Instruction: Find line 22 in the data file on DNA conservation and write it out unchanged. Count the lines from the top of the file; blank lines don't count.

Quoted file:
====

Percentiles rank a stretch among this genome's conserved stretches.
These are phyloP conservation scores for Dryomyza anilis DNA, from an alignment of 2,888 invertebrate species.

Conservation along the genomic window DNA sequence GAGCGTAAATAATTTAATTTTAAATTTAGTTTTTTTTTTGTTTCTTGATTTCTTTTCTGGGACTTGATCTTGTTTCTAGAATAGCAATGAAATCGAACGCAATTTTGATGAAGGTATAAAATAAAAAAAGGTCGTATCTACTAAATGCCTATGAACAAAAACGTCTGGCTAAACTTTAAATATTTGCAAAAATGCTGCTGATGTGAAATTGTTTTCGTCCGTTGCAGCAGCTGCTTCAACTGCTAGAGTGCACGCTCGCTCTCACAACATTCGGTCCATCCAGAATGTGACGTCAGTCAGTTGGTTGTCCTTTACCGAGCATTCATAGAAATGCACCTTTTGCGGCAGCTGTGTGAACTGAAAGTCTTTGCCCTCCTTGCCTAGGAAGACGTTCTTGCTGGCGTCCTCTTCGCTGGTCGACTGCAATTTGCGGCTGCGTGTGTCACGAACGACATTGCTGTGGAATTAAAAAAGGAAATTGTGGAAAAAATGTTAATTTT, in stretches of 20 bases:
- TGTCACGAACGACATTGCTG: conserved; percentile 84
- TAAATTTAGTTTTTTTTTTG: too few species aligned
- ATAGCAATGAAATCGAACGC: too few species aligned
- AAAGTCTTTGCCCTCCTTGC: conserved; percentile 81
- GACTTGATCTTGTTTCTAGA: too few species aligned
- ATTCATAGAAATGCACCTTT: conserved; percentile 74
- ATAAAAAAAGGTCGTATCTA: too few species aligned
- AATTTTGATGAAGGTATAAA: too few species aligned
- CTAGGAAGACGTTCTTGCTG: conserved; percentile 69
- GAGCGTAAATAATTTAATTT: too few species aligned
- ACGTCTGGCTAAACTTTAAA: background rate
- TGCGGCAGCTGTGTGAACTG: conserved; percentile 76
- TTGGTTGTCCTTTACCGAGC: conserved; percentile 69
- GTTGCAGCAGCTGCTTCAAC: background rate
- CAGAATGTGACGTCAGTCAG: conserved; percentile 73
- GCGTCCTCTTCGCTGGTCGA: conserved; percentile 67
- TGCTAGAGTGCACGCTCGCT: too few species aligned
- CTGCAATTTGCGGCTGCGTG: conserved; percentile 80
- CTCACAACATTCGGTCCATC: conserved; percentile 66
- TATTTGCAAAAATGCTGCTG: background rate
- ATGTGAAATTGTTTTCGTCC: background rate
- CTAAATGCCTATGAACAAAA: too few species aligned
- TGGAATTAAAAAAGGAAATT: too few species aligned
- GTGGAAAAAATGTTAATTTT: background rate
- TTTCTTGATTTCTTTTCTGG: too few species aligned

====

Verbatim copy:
- CTCACAACATTCGGTCCATC: conserved; percentile 66